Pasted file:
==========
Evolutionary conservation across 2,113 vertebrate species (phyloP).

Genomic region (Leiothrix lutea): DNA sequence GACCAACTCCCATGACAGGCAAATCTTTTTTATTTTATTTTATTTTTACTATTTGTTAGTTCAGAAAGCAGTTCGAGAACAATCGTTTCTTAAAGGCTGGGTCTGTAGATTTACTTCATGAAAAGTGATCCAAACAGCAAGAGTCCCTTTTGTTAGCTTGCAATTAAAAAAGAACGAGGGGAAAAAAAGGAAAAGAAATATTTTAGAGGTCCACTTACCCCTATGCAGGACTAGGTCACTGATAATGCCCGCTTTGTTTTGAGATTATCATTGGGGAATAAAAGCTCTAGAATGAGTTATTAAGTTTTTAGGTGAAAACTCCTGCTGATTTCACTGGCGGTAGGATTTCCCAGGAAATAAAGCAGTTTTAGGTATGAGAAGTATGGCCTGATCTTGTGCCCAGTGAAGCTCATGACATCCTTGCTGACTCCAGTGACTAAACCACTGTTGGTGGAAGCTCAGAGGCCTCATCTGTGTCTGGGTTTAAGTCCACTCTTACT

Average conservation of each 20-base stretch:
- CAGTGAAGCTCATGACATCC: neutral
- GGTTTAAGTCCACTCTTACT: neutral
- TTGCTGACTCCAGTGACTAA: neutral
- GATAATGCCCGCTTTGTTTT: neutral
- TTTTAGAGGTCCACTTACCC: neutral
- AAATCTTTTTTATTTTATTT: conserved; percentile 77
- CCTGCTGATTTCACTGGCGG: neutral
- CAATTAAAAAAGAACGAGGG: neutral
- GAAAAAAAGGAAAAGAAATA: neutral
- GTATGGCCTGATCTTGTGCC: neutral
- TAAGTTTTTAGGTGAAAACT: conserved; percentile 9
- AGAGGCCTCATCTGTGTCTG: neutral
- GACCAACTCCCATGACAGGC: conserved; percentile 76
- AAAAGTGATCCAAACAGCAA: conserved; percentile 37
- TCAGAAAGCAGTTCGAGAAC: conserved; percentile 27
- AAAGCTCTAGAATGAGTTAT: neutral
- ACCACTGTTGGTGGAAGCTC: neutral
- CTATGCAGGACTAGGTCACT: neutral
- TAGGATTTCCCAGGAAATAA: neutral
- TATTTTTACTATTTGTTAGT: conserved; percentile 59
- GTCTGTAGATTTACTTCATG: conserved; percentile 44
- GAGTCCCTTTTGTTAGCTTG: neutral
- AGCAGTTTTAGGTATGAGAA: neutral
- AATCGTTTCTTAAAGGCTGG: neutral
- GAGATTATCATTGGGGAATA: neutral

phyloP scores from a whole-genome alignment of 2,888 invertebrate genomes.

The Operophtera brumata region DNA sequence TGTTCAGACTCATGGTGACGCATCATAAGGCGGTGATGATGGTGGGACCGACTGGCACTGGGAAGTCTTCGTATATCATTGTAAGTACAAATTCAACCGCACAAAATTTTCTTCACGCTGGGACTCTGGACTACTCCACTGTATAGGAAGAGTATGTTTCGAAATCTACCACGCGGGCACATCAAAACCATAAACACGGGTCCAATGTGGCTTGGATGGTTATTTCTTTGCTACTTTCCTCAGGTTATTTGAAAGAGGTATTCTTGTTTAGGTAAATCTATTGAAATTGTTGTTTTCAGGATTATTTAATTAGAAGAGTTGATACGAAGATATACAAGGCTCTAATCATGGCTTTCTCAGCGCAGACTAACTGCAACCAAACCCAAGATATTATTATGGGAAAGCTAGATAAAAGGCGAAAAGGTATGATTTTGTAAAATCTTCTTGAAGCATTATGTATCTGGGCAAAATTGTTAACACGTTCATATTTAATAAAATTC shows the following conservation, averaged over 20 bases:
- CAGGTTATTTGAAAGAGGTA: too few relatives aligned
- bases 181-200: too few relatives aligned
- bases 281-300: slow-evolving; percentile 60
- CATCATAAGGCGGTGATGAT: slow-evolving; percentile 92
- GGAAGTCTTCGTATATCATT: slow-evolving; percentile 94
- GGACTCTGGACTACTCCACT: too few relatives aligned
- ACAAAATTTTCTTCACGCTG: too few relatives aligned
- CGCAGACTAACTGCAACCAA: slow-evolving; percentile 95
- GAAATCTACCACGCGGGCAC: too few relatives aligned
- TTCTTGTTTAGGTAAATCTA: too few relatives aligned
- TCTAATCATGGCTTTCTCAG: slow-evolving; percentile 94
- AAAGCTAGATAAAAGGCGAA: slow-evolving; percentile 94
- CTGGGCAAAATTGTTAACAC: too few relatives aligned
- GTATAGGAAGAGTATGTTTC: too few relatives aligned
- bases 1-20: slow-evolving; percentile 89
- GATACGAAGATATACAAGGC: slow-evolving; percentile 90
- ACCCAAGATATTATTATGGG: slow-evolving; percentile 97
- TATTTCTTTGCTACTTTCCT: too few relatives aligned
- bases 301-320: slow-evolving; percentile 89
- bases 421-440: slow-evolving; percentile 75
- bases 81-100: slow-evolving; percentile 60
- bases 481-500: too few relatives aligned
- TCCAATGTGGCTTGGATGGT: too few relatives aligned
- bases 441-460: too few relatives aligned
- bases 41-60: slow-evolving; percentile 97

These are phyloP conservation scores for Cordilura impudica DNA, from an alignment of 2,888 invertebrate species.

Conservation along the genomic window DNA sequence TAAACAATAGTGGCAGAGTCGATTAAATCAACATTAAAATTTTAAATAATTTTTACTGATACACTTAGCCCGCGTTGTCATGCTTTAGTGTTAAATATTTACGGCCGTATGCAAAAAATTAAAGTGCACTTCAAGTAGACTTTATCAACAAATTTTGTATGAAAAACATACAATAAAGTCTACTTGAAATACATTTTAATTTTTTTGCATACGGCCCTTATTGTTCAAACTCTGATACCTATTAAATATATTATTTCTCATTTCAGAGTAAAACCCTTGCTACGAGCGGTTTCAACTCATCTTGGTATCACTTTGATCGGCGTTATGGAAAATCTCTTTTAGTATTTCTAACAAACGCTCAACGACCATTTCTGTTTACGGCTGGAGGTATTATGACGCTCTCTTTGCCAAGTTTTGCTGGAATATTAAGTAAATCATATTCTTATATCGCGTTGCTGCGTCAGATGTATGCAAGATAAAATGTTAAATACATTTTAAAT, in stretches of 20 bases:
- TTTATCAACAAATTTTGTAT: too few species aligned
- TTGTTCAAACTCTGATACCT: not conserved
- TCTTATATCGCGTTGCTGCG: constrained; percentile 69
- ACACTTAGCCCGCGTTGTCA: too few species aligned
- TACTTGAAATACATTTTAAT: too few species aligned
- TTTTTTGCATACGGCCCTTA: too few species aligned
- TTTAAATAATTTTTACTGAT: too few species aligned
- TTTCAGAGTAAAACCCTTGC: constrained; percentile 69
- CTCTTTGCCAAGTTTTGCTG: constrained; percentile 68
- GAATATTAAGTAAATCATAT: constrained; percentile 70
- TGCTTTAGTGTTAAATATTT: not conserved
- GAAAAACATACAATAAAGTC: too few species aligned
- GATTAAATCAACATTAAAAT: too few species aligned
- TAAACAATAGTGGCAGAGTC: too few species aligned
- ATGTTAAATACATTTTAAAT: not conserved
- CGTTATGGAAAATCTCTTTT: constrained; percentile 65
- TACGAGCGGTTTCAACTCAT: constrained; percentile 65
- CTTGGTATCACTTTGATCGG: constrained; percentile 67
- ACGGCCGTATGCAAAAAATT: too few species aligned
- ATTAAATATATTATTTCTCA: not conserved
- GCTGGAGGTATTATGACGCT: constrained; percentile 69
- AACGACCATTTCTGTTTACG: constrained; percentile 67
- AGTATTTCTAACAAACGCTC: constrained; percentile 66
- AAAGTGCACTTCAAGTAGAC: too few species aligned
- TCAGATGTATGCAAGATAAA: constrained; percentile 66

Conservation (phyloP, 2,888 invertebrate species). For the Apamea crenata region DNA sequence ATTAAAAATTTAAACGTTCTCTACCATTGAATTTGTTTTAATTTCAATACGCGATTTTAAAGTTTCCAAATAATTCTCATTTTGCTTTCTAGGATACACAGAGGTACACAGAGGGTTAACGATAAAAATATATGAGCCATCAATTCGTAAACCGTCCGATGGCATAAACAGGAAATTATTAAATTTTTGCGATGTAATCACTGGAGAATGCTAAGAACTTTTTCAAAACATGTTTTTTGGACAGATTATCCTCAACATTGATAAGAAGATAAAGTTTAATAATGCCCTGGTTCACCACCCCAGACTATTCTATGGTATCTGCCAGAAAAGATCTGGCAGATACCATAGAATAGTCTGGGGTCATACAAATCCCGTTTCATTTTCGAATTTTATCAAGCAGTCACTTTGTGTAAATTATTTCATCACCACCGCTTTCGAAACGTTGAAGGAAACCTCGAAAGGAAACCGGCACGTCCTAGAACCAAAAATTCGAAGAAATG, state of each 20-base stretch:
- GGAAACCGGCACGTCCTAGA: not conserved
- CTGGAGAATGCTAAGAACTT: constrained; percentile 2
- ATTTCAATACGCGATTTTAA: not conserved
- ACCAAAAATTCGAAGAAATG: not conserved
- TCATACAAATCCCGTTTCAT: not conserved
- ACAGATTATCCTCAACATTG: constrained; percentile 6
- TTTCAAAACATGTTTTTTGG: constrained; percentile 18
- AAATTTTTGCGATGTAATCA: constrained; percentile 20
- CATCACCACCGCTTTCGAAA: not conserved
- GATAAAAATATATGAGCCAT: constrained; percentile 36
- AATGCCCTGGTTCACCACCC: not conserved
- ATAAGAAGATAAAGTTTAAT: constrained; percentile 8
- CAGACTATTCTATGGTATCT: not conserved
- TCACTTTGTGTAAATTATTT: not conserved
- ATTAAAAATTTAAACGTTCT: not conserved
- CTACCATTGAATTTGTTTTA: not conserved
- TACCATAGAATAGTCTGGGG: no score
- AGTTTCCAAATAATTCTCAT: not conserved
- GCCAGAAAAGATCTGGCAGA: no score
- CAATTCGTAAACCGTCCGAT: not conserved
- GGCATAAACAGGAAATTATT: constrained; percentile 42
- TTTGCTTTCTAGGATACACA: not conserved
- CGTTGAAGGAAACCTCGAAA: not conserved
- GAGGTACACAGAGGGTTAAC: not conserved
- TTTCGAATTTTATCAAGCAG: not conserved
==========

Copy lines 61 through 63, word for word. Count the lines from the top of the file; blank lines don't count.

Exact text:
- ACACTTAGCCCGCGTTGTCA: too few species aligned
- TACTTGAAATACATTTTAAT: too few species aligned
- TTTTTTGCATACGGCCCTTA: too few species aligned